‘Nowhere to run’: Survivors of the 1994 Rwandan genocide reflect on its legacy
Tori Roeck | Thursday, April 24, 2014
Editor’s note: This is the first installment in a two-part series discussing two South Bend families’ experiences with the 1994 Rwandan genocide, in light of Notre Dame’s commemoration of the 20th anniversary of this tragedy to take place April 26.
Jean Claude Mugenzi cannot lie face down in his bed without thinking of his father and siblings’ murders and his own bullet wound.
Mugenzi and his wife Anne Marie Bamukunde, now South Bend residents, survived the 1994 Rwandan genocide against the Tutsis, in which one million people were killed in 100 days.
Mugenzi, who was 24 at the time of the genocide, said he fled with his parents and four siblings for 80 days from the killers.
“There was nowhere to run because the neighbors knew where we were,” he said.
“They were home. So we fled. We saw some of them coming, and we managed to flee through banana trees, and we spent several nights in a swamp near where we come from.
“We could hear them looting our property. We could hear them. We could hear the cows screaming because they were being taken away. Even though they are animals, they can feel. They know there are intruders in the home.
“We could hear them removing iron sheets from our house, so there was a lot of noise and commotion. You feel uprooted right then and there. You’re sitting, hiding in the middle of a swamp, wondering if you’re going to make it on the other side, how you can hide maybe at a friend’s house before the killers discover you. And you hear all of that. You just realize, ‘This is the end.’”
Mugenzi and his family sought refuge with Hutu friends throughout the country but could not stay long in one location, he said.
“We would be discovered sometimes and get tortured and get stripped,” he said. “We had to walk almost naked and bare-footed. … Thanks to an old Hutu friend, we would escape sometimes when [the killers] stopped us at the roadblock when they were about to kill us.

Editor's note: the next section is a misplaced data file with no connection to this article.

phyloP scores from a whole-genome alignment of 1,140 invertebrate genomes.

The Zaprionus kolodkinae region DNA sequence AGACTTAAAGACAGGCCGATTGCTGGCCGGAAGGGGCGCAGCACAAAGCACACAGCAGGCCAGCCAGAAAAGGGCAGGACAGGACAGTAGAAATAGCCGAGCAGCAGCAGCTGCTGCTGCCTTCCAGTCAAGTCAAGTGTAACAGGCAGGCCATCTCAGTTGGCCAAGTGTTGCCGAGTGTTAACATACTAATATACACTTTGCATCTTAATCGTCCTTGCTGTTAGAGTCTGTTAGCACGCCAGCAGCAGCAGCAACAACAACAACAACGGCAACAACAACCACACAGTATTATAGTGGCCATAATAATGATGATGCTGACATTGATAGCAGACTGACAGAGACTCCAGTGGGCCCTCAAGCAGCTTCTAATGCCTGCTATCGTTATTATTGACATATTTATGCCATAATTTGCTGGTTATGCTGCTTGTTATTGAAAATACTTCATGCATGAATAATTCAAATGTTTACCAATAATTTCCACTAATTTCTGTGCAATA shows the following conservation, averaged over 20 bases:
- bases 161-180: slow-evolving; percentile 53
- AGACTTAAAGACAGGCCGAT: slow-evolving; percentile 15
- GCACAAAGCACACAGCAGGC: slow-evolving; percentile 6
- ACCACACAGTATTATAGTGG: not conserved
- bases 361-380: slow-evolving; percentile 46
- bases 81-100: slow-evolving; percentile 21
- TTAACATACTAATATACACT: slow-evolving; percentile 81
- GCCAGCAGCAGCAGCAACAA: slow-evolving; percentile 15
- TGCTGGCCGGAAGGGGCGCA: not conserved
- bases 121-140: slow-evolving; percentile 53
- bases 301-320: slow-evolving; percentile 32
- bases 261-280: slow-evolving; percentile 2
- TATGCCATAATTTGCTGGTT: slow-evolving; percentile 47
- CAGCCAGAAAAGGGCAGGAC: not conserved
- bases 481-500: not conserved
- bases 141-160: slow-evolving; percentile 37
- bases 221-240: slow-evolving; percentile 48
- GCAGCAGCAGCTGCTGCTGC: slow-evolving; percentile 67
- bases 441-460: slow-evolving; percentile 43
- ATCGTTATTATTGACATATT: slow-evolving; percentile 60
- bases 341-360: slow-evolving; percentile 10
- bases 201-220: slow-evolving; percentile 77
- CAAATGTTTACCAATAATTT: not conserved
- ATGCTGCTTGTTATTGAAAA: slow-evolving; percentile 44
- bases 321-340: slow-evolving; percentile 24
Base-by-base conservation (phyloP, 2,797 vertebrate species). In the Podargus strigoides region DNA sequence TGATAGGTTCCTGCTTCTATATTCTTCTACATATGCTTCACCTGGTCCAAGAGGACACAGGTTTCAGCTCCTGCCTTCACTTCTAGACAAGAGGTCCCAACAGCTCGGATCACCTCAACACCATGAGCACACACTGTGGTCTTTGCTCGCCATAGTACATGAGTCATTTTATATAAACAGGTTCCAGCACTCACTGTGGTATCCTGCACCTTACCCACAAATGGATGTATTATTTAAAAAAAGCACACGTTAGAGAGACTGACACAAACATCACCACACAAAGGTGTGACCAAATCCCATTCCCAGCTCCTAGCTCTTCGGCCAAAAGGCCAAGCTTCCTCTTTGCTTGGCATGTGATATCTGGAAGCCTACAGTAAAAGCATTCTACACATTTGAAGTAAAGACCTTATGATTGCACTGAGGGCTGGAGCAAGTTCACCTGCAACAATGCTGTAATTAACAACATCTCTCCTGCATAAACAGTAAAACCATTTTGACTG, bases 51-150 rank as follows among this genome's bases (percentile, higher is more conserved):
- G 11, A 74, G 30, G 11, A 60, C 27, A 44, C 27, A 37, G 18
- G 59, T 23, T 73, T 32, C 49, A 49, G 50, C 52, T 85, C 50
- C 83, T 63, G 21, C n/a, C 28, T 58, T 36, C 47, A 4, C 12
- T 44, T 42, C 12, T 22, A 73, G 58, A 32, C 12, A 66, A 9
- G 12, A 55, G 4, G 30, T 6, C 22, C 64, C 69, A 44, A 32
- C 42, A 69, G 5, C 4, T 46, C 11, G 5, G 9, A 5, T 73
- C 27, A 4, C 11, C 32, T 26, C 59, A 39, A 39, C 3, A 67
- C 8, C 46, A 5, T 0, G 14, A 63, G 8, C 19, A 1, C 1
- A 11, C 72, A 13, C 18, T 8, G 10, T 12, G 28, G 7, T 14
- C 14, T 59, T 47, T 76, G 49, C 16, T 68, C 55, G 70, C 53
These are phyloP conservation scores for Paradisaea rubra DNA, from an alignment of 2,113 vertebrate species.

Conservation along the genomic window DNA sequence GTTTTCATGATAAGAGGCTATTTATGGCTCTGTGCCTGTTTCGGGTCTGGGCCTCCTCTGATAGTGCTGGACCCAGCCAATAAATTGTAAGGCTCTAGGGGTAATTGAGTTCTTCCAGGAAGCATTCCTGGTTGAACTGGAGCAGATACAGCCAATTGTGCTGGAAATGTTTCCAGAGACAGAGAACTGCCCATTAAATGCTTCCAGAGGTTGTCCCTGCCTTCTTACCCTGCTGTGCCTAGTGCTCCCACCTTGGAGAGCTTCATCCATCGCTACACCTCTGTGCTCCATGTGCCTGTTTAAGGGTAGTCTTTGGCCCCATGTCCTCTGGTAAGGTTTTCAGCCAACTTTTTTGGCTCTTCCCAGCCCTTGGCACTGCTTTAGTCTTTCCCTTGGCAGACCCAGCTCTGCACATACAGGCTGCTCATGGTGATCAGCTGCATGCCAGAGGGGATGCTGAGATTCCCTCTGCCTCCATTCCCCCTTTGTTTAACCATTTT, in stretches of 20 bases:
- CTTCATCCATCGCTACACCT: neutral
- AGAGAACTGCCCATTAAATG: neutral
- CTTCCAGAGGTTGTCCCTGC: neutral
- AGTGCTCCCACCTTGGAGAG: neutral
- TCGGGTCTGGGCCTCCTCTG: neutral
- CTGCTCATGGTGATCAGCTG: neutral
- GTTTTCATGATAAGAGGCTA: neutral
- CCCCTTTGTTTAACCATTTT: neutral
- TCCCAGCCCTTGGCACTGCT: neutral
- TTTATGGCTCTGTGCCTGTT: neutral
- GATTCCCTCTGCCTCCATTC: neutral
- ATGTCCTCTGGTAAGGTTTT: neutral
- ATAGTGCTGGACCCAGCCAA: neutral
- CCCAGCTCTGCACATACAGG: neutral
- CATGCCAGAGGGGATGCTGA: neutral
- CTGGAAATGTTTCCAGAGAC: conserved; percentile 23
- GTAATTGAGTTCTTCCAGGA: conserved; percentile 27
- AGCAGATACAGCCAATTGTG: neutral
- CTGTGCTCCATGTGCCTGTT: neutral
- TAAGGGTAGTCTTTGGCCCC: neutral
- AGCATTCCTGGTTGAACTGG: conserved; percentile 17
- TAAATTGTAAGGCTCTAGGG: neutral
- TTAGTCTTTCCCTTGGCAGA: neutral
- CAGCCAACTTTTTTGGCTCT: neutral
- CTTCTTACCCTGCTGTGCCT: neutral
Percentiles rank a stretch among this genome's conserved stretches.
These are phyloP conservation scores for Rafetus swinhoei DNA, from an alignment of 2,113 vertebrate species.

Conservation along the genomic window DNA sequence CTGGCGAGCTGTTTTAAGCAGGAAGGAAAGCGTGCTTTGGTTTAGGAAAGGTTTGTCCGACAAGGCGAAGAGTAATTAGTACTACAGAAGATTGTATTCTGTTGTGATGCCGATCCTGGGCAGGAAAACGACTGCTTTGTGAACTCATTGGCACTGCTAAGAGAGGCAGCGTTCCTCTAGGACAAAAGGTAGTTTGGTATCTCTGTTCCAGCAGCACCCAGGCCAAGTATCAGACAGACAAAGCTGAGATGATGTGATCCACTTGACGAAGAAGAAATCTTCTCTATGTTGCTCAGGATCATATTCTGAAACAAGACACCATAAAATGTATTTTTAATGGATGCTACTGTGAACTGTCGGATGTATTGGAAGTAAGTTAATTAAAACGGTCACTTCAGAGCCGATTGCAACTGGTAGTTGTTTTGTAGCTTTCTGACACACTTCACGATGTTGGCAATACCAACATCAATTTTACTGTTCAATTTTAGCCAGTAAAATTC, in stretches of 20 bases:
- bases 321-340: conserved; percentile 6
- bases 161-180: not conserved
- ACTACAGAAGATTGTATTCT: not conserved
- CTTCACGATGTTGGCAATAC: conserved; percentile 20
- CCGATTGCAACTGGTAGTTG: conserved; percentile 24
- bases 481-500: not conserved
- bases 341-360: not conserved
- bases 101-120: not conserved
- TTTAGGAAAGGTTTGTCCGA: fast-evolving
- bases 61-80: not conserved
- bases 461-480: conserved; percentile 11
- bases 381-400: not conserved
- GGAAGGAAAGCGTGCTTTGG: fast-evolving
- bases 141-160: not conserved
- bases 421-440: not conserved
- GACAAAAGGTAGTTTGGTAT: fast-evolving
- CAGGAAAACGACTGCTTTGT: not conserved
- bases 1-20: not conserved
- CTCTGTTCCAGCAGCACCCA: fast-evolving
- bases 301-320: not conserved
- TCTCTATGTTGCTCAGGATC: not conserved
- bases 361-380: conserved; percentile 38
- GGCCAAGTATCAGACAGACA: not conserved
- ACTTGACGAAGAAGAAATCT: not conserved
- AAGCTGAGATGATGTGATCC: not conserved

“I remember one time there was a Hutu who used to farm our fields who told the others, ‘I will take care of them,’ meaning, ‘I will kill them.’ He took us to a different place where we spent several days, and of course, after that time, we had to be on the move again.”
Mugenzi said he and his family were “caught by surprise” one night when they had tried to reach a camp operated by Rwandan Patriotic Front (RPF) rebels.
“There was a group of people with knives and guns,” he said. “They ordered us to lay face down, and they started killing. Before they got to me and some others, the rebels arrived and shot from a distance.
“When they heard the shots, the leaders said, ‘Shoot them all.’ So they started shooting, so I got shot, and my father and the others didn’t make it. Only my mom managed to slip away through the bushes and my two little sisters.
“So I was left for dead in the cold blood, and I could see left to right, one was dead. I could see my younger brother agonizing, and there was nothing I could do to help him. So then there was fighting for what seemed to be an eternity for me, but after that, the RPF rebels took me with their injured to a make-shift hospital, where they treated me for the next maybe two weeks before I was reunited with my mom and my two sisters because they went a different way. They didn’t know that I survived.”
Bamukunde said she also lost most of her close relatives in the genocide.
“Sometimes I don’t trust people because of what happened,” she said. “I was 16 at the time of the genocide, so I lost my dad. I lost my brother and many aunts and uncles and many friends of our family.
“So it was like after genocide, we were just alone, and we were just trying to organize ourselves. It was a new life to many people.”